Your baby’s development at around 12 months

June 24, 2008

As baby is becoming more mobile, her view of the world changes dramatically. You will be able to see how quickly your little one outgrows babyhood while developing into a more independent, righteous and active toddler. Be prepared for more to come as temper tantrums and the dawn of negativity approach.

Your baby’s physical development

By twelve months, your baby will be able to walk safely while holding on to furniture (so-called cruising). When lying down, she can rise confidently into a sitting position. Similarly, when sitting she can rise into a standing position when holding on to people or furniture. Baby may even be able to stand alone for moments until falling back onto her bottom. She has certainly found ways of moving about quickly, such as crawling on her hands and knees, bottom-shuffling or moving around on her hands and feet (walking like a bear). Some babies may also be able to walk a little with one hand held.

She will be able to play patty-cake (clap hands) or rolling back the ball and wave bye-bye. By this age, baby can safely crawl up the stairs and maybe even come downstairs backwards. Her ability to grasp tiny objects with her thumb and a finger (so-called pincer grasp) is becoming more defined because she has been practising a lot. Baby can point with her index finger at familiar persons and objects of interest. She can also handle toys in a more controlled way, i.e. drop or throw an item deliberately. Baby has a clear preference for one hand over the other but she will still use both hands equally. She can purposefully take an object from one hand into the other and release it into someone else’s hand. Baby starts to arrange toys and experiments with different shapes and sizes. Stacking toys will be a great addition to her toy box at this stage! Imitation is a very strong teacher so you may find more and more things that baby is eager to learn by imitating. By now, she can see nearly as well as an adult and her sight is still improving.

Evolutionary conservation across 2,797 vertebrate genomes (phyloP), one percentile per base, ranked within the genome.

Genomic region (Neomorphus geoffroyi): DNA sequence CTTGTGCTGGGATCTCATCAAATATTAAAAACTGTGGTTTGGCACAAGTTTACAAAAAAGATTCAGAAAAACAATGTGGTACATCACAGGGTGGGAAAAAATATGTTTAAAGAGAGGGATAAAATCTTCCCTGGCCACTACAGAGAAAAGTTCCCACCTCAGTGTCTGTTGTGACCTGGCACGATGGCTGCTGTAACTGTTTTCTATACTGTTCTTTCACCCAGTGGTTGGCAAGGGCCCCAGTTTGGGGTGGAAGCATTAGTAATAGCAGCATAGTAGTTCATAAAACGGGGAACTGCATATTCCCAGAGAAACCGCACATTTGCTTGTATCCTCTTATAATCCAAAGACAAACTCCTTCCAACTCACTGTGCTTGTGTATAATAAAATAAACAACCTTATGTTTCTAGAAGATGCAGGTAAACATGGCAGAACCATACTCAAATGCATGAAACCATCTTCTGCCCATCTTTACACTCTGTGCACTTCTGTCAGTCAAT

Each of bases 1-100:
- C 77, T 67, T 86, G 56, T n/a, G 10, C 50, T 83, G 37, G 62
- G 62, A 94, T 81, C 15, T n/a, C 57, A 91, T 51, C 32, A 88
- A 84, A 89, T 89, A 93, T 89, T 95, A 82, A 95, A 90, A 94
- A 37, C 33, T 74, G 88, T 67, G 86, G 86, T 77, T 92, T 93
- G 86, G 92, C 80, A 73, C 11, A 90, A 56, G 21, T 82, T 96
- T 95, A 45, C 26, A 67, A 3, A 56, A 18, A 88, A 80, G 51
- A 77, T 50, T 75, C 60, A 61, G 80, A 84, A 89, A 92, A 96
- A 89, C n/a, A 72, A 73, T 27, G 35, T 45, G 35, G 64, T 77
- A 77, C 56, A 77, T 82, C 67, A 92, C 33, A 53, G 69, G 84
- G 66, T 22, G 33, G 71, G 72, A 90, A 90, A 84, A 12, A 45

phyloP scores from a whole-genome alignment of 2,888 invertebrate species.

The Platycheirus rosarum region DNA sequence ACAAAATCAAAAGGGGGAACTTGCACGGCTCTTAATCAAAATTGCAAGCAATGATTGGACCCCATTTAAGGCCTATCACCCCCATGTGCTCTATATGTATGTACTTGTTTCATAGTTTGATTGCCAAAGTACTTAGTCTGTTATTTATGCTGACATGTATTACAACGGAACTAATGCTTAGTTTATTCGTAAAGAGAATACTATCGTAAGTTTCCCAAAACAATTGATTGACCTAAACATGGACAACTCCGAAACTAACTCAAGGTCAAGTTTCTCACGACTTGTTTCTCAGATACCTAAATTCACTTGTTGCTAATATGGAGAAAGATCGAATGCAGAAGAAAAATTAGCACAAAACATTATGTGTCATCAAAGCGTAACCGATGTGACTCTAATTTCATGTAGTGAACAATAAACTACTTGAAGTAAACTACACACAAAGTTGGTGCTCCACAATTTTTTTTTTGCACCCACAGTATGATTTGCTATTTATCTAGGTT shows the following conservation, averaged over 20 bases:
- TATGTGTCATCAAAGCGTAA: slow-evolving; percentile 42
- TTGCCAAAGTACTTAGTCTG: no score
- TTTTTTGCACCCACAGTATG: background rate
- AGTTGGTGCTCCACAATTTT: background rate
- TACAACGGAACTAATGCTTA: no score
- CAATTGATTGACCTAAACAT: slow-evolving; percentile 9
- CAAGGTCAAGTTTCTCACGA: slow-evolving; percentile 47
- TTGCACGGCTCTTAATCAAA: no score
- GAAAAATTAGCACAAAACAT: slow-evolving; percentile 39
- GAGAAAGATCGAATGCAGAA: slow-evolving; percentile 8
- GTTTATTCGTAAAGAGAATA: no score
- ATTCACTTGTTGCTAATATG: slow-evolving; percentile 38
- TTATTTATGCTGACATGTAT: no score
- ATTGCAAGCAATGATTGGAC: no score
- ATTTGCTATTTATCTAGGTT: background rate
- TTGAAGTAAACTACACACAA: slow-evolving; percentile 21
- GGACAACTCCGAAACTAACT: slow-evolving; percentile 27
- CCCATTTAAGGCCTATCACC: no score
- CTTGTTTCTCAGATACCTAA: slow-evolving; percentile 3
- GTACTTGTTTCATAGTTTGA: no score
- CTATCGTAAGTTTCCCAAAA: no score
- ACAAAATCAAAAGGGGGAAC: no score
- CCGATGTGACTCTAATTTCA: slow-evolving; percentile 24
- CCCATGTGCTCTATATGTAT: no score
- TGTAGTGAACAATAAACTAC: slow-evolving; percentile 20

Your baby’s emotional development

Baby’s ability to recognize and to remember is already remarkable as she may find items that were mislaid. She can also recognize familiar objects by touch alone: months of analysing and testing have helped to memorize patterns, materials and other useful information about objects.

Her newly found independence causes her to discriminate between foods by taste, smell and look. Baby shows a clear preference for sweet, salty and fatty tastes. She also enjoys watching television and listening to music. By now, baby’s moods may change spontaneously; she is still dependent on the reassuring presence of a familiar adult, while she may be shy around strangers. Some babies at this age love their comfort blanket or teddy. Baby is very affectionate towards familiar adults and loves to socialize during mealtimes when joining in conversations. Her independence will lead her to learn how to feed herself and to help when getting washed and dressed.

There are a lot of games and activities that he will enjoy now. Take a look at our activity list for some inspiration here.

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